These two volumes of The New Testament and Greek Literature are the magnum opus of biblical scholar Dennis R. MacDonald, outlining the profound connections between the New Testament and classical Greek poetry. MacDonald argues that the Gospel writers borrowed from established literary sources to create stories about Jesus that readers of the day would find convincing.
In Luke and Vergil MacDonald proposes that the author of Luke-Acts followed Mark’s lead in imitating Homer’s Iliad and Odyssey, but greatly expanded his project, especially in the Acts, but adding imitations not only of the epics but also of Euripides’ Bacchae and Plato’s Socratic dialogues. The potential imitations include spectacular miracles, official resistance, epiphanies, prison breaks, and more. The book applies mimesis criticism and uses side-by-side comparisons to show how early Christian authors portrayed the origins of Christianity as more compelling than the Augustan Golden Age.
About the Author
Dennis MacDonald is John Wesley Professor of New Testament and Christian Origins at the Claremont School of Theology. He previously served as the director of the Claremont Graduate University Institute for Antiquity and Christianity. He is the author or editor of numerous books and articles, including The Homeric Epics and the Gospel of Mark and Does the New Testament Imitate Homer: Four Cases from the Acts of the Apostles.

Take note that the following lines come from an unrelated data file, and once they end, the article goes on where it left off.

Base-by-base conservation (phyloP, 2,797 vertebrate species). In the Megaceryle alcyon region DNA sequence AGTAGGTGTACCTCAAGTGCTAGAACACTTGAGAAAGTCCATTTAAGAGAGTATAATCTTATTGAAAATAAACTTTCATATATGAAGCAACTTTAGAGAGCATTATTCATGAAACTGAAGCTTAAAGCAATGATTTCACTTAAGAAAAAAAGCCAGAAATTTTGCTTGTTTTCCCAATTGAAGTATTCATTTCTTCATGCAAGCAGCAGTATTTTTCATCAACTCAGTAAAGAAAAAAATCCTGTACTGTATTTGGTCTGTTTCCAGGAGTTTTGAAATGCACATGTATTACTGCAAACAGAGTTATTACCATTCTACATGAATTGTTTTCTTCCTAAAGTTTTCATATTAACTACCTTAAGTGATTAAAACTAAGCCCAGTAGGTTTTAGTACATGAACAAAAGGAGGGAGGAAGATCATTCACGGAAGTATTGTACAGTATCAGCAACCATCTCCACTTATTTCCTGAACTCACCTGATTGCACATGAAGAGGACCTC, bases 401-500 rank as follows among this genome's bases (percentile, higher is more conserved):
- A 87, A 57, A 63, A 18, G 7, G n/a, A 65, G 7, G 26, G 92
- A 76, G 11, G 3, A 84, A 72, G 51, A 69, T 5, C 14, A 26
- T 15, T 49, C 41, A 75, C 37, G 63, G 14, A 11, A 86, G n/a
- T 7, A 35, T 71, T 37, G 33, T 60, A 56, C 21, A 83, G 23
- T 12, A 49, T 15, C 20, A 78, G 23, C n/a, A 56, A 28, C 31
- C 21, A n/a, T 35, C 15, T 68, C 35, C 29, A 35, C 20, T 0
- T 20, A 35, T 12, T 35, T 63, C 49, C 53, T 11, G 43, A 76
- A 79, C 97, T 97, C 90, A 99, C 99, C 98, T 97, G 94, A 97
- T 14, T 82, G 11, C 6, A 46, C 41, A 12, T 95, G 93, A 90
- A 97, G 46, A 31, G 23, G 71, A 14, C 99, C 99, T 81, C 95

Table of Contents
Part One: Euripides’ Bacchae and Luke-Acts
Part Two: Plato’s Socrates and Luke-Acts
Part Three: Vergil’s Odyssey-Iliad and Luke-Acts
Appendix 1. Analogous Imitations of the Bacchae in Jewish and Christian Texts
Appendix 2. Analogous Imitations of Plato’s Socrates in Christian Texts
Appendix 3. The Q+/Papias Hypothesis
Index to Classical Greek Literature
Index to the Gospels and Acts